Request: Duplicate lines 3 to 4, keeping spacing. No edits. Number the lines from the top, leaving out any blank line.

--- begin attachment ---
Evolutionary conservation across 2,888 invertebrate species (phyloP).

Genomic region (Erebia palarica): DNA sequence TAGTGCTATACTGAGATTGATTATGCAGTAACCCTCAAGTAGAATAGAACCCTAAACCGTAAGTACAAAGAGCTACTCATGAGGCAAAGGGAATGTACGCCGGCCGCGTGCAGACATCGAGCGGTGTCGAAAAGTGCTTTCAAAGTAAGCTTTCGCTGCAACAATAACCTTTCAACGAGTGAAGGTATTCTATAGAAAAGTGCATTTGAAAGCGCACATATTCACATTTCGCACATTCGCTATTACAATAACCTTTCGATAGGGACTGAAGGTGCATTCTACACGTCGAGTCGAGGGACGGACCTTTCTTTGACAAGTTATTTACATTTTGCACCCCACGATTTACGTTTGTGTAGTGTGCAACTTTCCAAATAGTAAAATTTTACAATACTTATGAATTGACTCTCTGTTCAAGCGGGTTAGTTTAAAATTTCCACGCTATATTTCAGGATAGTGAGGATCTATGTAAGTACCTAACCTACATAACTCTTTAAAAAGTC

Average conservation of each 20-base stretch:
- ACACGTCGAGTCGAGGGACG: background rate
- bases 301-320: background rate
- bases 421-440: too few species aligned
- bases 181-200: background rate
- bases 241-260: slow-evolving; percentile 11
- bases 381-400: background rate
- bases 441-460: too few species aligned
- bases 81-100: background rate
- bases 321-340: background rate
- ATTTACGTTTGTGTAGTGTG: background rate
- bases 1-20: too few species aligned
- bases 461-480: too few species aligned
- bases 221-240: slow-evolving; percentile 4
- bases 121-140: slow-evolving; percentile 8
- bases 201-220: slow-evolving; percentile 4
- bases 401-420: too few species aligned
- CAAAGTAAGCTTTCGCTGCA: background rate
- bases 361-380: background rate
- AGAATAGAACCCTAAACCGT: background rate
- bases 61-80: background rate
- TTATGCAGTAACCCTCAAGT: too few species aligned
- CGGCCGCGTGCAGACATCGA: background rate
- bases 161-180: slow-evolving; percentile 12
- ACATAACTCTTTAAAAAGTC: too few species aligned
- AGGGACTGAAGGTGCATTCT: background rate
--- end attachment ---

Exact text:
Average conservation of each 20-base stretch:
- ACACGTCGAGTCGAGGGACG: background rate